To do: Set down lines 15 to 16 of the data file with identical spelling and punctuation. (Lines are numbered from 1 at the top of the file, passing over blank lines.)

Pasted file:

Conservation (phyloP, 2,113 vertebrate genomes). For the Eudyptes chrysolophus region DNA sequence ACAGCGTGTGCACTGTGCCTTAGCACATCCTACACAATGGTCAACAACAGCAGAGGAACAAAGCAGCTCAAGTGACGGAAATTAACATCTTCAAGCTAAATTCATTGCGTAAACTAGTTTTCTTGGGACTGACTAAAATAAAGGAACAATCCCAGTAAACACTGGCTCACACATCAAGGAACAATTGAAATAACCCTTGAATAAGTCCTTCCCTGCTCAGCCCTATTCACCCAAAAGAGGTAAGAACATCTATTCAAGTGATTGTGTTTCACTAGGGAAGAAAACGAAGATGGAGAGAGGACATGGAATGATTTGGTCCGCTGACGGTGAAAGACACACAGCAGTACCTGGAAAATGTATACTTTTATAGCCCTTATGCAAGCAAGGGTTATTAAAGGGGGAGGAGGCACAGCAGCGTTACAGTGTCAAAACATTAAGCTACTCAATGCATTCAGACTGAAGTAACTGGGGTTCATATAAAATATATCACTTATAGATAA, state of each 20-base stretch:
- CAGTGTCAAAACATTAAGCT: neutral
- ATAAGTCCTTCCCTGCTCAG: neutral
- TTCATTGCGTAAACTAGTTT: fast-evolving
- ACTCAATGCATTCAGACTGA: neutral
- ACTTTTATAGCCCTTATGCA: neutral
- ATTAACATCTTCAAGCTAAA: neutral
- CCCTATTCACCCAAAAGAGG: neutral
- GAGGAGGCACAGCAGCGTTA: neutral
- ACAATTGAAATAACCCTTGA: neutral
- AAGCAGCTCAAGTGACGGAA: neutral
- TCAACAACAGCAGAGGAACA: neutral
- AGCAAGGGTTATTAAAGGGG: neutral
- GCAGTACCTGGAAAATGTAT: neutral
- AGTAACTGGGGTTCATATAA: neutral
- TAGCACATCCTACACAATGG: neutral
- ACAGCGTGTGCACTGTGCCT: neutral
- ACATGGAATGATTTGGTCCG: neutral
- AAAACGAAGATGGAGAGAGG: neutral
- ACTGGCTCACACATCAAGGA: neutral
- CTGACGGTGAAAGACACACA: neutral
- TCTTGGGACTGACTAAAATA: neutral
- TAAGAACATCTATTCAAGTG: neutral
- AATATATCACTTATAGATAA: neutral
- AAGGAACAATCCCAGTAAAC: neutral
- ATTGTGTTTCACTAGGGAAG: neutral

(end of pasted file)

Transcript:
- AGTAACTGGGGTTCATATAA: neutral
- TAGCACATCCTACACAATGG: neutral